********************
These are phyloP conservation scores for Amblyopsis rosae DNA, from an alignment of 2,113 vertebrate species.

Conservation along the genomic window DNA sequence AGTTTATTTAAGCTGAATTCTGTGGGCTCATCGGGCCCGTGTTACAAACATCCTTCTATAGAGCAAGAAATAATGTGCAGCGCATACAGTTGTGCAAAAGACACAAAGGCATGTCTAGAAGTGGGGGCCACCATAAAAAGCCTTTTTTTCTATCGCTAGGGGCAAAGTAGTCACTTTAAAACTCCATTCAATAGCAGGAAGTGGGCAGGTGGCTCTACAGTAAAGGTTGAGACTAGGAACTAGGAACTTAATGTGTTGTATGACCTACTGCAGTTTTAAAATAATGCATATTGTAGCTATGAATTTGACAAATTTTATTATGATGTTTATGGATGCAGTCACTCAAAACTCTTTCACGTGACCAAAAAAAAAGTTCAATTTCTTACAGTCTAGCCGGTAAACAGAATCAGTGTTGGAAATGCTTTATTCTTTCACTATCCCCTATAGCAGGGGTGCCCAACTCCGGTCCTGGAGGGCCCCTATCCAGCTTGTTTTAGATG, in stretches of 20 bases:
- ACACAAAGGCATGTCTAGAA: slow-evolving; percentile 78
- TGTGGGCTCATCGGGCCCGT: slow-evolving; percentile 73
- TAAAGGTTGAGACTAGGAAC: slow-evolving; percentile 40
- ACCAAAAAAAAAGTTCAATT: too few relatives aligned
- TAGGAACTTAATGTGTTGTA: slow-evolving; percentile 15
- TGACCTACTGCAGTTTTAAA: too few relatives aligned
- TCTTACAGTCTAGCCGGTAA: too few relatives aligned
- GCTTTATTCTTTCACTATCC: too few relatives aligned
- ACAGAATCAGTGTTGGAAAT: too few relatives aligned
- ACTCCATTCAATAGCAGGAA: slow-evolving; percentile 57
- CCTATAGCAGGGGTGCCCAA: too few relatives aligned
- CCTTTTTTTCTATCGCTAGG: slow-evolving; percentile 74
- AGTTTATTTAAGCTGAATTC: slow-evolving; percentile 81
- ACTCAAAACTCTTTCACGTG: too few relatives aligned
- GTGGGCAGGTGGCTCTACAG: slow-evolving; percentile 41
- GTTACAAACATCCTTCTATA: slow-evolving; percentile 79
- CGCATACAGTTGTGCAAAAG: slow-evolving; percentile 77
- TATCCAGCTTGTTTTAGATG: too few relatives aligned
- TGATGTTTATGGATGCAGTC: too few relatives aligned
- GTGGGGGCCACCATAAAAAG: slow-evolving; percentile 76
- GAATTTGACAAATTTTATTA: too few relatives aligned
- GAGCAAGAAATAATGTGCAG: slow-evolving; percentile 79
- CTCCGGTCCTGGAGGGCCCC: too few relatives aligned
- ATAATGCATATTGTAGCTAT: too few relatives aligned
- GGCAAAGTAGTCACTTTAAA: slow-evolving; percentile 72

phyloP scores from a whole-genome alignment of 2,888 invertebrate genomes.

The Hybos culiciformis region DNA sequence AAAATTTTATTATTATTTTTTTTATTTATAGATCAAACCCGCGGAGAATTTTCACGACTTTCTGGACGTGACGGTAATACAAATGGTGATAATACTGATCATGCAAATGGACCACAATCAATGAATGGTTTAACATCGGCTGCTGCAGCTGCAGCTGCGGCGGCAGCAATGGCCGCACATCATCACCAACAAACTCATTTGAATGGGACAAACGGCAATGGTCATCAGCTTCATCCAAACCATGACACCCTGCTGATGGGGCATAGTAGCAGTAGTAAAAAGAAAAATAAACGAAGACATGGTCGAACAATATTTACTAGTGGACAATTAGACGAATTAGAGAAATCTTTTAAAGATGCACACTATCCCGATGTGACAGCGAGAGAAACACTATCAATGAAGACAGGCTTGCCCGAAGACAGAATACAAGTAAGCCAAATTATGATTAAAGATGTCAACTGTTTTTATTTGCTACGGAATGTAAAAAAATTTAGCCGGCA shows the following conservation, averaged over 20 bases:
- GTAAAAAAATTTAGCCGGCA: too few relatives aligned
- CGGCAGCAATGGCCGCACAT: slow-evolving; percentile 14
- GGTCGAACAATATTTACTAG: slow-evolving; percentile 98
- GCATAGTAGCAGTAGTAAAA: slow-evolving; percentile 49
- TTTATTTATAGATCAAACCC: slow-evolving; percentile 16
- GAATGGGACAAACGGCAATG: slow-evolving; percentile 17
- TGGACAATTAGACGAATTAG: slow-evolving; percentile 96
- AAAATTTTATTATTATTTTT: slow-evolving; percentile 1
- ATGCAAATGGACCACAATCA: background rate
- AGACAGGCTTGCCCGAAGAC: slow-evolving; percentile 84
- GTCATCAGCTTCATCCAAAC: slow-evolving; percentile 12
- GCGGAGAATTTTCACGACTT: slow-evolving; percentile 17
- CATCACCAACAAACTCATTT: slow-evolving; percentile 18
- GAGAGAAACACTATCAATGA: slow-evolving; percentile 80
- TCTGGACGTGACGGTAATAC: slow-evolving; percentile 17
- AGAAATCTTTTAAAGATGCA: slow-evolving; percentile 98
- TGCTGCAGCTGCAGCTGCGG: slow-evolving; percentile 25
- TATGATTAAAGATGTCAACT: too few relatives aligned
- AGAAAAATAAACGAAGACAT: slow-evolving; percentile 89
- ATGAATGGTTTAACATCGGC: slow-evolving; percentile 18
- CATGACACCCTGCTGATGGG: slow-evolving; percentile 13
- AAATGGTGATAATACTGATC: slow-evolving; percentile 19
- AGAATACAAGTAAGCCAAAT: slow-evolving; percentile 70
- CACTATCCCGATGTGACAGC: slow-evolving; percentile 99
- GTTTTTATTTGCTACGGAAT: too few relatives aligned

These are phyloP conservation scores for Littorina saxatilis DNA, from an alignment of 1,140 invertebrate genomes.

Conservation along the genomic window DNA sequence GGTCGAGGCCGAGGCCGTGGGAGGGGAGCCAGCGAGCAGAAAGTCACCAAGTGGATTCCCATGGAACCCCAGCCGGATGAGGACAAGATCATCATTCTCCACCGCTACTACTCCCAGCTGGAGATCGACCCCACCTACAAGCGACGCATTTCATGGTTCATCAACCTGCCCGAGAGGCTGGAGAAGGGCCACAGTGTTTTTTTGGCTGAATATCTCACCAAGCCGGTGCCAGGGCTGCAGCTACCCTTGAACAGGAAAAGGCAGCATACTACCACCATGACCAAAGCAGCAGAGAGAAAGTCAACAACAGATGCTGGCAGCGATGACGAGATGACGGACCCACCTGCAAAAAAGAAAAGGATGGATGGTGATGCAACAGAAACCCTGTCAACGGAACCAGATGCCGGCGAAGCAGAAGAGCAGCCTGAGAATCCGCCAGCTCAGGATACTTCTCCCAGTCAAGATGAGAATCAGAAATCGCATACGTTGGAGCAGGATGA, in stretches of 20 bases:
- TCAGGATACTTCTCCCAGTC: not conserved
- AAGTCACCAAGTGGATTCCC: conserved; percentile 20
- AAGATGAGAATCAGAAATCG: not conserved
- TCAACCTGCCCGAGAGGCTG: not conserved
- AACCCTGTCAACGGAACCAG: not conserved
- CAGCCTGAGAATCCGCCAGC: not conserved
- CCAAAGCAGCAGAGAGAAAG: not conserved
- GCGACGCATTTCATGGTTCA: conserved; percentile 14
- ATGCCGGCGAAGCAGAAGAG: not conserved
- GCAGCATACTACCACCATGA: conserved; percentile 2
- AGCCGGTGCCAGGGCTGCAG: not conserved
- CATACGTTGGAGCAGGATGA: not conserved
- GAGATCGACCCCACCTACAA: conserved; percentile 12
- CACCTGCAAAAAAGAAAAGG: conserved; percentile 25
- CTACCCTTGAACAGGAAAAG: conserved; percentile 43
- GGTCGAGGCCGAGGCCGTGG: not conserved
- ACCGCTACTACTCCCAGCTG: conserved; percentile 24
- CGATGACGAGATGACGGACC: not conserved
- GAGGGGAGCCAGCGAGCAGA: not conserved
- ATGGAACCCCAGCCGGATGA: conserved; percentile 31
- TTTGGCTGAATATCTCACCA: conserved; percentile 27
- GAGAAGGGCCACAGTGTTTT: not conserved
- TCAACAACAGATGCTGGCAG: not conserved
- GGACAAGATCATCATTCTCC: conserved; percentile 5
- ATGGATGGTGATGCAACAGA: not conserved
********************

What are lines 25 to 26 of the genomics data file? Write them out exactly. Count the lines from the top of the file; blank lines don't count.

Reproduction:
- CTCCGGTCCTGGAGGGCCCC: too few relatives aligned
- ATAATGCATATTGTAGCTAT: too few relatives aligned